“Holding the pen, writing about it, gives you some control back.”
by Josephine Chu, Content Intern at Thrive Global
“You have cancer.”
Hearing those three words shatters your personal narrative, says Judith Kelman, founder and director of Visible Ink. “Plans are put on hold. People’s identities become cancer patients.”
Having lived through the experience with a number of friends and family members, Kelman understands the need to remind patients that being diagnosed with a serious illness “doesn’t mean that the illness defines you.”
To help cancer patients reclaim control over their story, she created Visible Ink, a writing program at the Memorial Sloan Kettering Cancer Center where mentors, including world-class journalists and best-selling authors, offer one-on-one writing sessions to patients.
Patients of the program have written stories ranging from comedy sketches to poetry — some related to their disease, while others are not. Every year, professional actors volunteer to perform the patients’ written work on stage, says Kelman. Over 600 people attended this year’s performance on April 16, which marked Visible Ink’s 10th anniversary.
Kelman recalls a heart-wrenching piece written by a woman who, while undergoing treatment for Hodgkin’s Lymphoma, lost her daughter. The story detailed the experience of losing a child and the feeling of never really knowing if she’s “nowhere or somewhere.”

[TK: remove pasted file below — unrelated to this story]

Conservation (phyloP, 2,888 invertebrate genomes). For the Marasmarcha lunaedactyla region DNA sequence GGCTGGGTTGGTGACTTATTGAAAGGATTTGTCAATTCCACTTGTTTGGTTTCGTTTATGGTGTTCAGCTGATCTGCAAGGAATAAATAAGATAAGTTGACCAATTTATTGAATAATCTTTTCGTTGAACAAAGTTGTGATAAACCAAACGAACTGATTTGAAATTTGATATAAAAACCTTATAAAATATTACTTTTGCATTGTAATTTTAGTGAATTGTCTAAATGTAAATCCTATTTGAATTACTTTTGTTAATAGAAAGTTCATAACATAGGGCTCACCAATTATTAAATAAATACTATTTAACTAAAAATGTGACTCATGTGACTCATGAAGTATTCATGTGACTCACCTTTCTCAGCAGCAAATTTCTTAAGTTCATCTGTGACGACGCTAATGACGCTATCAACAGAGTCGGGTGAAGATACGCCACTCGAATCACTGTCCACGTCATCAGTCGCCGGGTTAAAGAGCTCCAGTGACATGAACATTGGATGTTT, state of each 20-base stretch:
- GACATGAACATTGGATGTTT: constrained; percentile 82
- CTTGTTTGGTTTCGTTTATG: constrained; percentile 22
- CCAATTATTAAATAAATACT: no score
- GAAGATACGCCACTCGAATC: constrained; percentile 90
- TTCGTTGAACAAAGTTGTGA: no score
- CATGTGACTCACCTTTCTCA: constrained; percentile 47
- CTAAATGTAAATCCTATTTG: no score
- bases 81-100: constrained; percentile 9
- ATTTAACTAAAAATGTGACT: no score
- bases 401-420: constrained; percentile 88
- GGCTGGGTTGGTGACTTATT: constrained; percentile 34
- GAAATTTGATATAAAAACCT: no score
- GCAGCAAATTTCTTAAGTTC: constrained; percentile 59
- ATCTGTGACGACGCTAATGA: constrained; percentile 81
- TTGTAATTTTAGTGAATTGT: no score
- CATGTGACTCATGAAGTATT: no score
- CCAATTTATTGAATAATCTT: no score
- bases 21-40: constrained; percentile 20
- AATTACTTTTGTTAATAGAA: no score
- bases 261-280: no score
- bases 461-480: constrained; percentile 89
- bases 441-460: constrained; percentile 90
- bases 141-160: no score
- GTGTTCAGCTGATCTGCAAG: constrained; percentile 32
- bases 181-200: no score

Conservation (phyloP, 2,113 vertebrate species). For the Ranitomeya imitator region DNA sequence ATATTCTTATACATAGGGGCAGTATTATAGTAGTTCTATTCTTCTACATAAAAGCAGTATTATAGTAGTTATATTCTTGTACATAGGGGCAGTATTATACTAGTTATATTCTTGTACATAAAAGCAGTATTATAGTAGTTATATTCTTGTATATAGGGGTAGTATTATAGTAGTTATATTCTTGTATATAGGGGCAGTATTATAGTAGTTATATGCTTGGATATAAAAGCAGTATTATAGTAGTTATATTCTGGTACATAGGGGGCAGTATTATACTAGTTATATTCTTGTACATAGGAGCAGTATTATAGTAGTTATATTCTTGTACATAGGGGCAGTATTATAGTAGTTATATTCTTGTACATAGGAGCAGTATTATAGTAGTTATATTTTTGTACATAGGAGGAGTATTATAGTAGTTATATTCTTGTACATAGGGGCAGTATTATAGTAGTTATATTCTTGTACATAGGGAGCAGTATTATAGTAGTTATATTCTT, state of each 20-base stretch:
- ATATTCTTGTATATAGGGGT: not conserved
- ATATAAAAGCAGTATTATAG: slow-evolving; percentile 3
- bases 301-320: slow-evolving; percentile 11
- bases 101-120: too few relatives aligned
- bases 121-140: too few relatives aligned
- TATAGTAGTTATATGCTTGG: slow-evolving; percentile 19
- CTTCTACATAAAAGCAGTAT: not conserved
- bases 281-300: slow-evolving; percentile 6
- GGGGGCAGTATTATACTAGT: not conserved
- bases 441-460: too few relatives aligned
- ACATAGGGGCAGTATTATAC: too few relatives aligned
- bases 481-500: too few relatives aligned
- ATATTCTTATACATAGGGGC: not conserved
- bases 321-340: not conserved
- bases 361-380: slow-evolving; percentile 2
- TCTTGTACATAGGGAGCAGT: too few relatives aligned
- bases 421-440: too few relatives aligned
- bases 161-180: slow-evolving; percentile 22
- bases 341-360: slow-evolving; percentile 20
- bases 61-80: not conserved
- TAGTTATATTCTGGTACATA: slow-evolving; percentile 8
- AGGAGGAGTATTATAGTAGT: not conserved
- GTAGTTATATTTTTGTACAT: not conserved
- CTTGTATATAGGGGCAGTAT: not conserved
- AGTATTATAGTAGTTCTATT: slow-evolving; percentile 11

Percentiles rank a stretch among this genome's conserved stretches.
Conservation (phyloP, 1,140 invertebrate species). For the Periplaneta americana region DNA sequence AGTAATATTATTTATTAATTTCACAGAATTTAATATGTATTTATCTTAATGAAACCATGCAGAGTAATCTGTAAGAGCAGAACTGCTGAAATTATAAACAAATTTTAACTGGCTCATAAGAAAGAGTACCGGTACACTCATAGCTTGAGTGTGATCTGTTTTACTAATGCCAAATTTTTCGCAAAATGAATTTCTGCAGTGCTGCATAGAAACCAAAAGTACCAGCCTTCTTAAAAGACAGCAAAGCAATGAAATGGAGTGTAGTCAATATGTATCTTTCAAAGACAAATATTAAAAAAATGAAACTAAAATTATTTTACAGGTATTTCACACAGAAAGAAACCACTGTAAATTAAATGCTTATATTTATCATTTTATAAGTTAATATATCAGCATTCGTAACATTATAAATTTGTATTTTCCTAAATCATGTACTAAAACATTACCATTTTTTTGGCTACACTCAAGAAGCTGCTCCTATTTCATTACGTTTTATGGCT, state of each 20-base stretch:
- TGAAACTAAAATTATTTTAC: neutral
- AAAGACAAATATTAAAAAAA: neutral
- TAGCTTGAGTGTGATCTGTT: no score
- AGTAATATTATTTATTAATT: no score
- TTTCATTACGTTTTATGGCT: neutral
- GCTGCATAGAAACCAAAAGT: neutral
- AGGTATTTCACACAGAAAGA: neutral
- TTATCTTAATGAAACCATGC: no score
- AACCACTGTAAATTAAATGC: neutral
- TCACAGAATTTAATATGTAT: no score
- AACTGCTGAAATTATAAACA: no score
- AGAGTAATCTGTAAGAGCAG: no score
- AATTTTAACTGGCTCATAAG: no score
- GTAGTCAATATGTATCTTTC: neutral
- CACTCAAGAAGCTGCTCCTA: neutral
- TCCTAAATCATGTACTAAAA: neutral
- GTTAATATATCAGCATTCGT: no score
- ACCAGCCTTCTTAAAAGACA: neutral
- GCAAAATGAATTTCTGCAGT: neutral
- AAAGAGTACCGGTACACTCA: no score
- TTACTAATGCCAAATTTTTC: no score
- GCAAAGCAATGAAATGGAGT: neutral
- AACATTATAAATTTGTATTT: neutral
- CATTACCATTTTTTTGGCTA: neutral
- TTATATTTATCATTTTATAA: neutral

Lisa Goldstein, a breast cancer survivor in Visible Ink, told Roseanne Colletti on NBC New York, that “holding the pen, writing about it, gives you some control back.” She added that participating in the program left her feeling “inspired, hopeful, uplifted and transformed.”
A lot of people seek diagnosis and treatment at Memorial Sloan Kettering, so Visible Ink has had the opportunity to reach patients from all over the world. Kelman says mentors work with patients remotely via phone, email, and FaceTime.
Over the last 10 years, Visible Ink has worked with about 2,000 patients from ages five to 95. The program is free and solely supported by grants and donations.
“Physicians help people heal physically, but [patients are] left with emotional scars and tears in their personal story,” Kelman explained. By giving them an outlet to express their thoughts, feelings and experiences, the program provides patients a way to heal, grow and tell the world: “Here’s my creativity. Here’s my voice. I’m in charge.”